UMaine Developing Database for ‘Cradle to Grave’ Sustainability
University of Maine industrial ecologist and certified Life Cycle Assessment professional Anthony Halog has received a $150,000 federal grant to create a comprehensive new online database to allow researchers, scientists and industrialists to assess ecological, social and economic implications of new and emerging products, starting with wood-based biofuels.
Halog says the database will benefit Maine and other states with an economic reliance on forestry, and could become a national model for assessing how “green” new and emerging products are, and what advantages or disadvantages come with the manufacture or provision of various services and products.
Life Cycle Assessment (LCA) is a global environmental initiative to assess products from “cradle to grave,” according to Halog. It objectively examines how much the creation, distribution, use and eventual disposal of products affects natural resources and the environment.
“The trend is to make any product environmentally sustainable,” says Halog, a School of Forest Resources faculty member. “Any product, existing or emerging, if you want the product to be greener, and more ecologically benign, you can apply a life cycle assessment. At every stage of the supply chain, there are stakeholders. Each has specific environmental, social and economic interests. This database looks at every stage of the supply chain.”
Halog’s database is being created as an XML (extended markup language) database with assistance from Ph.D. students Nana Awuah Bortsie-Aryee and Binod Neupane. It will be a computer-based, standardized decision support system to help supply chain stakeholders understand the sustainability of developing forest-based bioenergy in the Northeast.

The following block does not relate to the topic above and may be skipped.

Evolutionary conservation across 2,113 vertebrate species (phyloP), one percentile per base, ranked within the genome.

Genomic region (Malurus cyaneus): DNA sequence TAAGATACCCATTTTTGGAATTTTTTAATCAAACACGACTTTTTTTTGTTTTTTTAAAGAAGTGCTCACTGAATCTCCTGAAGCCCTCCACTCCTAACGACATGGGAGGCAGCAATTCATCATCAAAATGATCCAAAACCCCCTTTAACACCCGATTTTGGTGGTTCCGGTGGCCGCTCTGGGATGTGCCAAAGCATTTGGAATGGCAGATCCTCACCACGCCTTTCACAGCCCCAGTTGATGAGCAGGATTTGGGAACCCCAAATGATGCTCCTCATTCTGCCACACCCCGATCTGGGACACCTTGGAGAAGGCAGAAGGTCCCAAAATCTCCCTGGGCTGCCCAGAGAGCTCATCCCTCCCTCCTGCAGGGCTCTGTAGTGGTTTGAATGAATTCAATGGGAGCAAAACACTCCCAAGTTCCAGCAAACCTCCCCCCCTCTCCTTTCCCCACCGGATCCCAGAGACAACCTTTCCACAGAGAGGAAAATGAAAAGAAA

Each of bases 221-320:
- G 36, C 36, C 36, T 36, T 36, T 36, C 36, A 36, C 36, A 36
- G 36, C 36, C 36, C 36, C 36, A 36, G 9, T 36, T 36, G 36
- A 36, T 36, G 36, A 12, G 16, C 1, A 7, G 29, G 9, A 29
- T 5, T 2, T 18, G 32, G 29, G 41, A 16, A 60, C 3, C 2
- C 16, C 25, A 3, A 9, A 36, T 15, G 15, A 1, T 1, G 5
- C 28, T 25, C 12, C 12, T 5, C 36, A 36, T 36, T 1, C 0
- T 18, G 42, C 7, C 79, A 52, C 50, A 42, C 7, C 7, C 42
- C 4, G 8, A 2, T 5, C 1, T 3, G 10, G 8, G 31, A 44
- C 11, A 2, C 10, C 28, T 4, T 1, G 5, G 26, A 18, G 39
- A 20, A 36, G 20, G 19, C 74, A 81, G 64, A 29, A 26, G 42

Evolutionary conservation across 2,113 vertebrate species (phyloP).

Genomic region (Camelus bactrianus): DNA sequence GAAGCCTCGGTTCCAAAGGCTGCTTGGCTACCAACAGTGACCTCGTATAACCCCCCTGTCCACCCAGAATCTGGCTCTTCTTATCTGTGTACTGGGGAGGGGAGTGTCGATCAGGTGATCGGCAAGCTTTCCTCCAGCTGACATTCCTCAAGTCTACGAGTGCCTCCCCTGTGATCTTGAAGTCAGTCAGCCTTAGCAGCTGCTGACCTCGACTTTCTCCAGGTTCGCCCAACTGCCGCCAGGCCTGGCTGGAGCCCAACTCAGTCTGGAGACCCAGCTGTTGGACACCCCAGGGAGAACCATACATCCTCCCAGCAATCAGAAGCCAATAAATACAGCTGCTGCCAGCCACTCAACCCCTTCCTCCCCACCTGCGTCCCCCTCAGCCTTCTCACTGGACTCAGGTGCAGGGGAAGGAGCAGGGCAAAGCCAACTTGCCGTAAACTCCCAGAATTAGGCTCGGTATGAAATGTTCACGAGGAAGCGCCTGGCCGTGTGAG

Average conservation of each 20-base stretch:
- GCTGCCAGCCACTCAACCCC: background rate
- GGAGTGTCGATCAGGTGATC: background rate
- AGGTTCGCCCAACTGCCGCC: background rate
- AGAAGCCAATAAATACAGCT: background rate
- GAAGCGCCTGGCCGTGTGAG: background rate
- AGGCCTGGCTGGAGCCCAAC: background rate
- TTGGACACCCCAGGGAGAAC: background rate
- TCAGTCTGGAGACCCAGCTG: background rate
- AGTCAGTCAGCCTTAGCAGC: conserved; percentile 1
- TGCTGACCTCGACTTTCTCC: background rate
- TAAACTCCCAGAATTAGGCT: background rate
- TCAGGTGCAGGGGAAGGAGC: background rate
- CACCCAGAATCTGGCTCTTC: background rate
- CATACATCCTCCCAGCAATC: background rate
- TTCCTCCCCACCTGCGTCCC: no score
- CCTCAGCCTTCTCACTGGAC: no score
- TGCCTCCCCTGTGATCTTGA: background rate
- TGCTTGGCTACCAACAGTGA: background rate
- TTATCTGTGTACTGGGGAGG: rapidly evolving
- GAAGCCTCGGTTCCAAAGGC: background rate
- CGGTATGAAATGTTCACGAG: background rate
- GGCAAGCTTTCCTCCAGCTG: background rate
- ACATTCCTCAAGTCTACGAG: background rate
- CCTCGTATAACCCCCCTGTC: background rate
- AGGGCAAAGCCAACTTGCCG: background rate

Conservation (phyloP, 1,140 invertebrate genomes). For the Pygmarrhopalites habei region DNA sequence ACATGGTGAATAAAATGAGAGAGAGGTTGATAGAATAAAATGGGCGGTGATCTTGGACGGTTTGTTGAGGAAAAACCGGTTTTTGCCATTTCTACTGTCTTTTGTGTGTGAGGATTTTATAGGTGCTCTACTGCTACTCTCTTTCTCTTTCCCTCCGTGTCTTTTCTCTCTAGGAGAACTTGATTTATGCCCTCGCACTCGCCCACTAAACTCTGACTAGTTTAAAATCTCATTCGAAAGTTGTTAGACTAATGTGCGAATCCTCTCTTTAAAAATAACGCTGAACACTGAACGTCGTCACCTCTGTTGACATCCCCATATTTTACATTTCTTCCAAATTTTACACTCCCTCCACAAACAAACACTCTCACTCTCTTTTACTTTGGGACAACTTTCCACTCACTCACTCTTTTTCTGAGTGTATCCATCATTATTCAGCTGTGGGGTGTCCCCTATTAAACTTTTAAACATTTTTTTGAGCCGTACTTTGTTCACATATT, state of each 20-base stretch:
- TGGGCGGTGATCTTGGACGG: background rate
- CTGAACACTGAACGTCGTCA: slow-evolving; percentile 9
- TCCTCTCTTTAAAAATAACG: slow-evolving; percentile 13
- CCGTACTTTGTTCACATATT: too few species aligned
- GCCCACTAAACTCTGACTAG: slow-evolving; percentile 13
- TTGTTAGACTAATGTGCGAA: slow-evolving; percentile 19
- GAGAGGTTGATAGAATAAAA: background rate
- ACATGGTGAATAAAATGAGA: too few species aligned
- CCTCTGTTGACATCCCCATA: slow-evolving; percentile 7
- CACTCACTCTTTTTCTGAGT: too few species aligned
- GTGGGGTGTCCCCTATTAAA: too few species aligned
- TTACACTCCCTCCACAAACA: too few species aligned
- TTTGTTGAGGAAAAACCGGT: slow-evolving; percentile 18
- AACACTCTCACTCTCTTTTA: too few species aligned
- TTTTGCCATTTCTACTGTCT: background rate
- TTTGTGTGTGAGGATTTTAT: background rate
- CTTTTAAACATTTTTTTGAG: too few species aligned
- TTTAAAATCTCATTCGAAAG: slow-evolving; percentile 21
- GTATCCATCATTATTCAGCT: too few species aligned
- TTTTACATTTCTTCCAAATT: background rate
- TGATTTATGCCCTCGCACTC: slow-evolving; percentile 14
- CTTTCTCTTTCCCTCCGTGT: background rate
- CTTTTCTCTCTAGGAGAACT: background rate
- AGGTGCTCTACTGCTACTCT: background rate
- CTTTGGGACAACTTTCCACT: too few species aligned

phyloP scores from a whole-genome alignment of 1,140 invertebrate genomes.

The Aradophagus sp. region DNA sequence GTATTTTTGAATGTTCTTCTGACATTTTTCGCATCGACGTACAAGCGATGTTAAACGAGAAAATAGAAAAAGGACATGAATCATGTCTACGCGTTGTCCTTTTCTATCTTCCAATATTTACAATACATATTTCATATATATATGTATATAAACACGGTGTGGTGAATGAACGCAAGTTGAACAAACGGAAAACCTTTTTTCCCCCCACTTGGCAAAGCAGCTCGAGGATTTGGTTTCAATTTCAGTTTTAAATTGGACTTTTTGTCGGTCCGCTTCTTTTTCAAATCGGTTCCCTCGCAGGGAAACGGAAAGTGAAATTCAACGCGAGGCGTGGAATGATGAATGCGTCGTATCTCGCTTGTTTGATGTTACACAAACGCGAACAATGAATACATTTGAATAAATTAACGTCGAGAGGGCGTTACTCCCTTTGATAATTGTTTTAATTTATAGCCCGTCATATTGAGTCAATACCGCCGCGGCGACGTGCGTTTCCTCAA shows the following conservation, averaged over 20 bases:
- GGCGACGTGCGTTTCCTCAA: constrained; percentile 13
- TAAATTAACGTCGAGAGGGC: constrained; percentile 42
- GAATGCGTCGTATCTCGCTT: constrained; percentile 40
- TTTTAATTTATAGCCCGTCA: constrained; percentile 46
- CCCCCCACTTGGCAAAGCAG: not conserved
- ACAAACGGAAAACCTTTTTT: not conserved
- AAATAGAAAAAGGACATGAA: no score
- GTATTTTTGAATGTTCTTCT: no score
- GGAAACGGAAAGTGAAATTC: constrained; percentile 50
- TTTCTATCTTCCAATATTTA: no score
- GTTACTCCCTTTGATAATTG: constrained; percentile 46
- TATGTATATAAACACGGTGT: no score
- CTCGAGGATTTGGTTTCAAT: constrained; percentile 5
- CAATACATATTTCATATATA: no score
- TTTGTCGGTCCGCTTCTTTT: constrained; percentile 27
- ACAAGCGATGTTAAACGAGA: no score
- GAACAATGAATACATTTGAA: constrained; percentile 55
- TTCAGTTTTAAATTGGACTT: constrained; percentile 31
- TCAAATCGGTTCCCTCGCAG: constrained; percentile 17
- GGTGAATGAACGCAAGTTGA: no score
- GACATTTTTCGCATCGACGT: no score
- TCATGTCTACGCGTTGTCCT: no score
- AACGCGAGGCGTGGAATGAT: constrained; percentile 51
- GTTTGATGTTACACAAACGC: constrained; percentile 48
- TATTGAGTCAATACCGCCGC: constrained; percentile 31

The U.S. Department of Agriculture Sustainable Bioenergy Grant program is funding the project. Halog expects the preliminary database to be available on the Internet in the summer of 2012.
The “one-stop database,” Halog says, will include environmental emissions data, in addition to economic and social data, which include jobs creation, for biofuels development.
A standardized and publicly accessible LCA database also will curb the practice of “greenwashing,” when manufacturers make false claims about a product’s sustainability.
The database is starting with life cycle sustainability assessments of forest-based biofuels being developed at the University of Maine.
“The usefulness of this database is if you scale up the technology, is it environmentally competitive with corn-based fuels?” Halog says. “Here in Maine, we’re interested to know if we scale up production, will it be profitable and sustainable?”
Corn-based fuels, for instance, were once considered a technological breakthrough in the emerging field of ethanol and biofuel development, but detrimental effects on food production, land and water use, and the energy needed to produce it, has resulted in decreasing interest and research funding for its development, Halog says. An LCA might have projected the product’s long-term deficiencies, he says.
The database will be one of the latest attempts to contribute to the United Nations Environment Programme (UNEP) initiative on “Towards a Life Cycle Sustainability Assessment: (LCSA) Making Informed Choices on Products.”
Contact: Anthony Halog, (207) 581-2944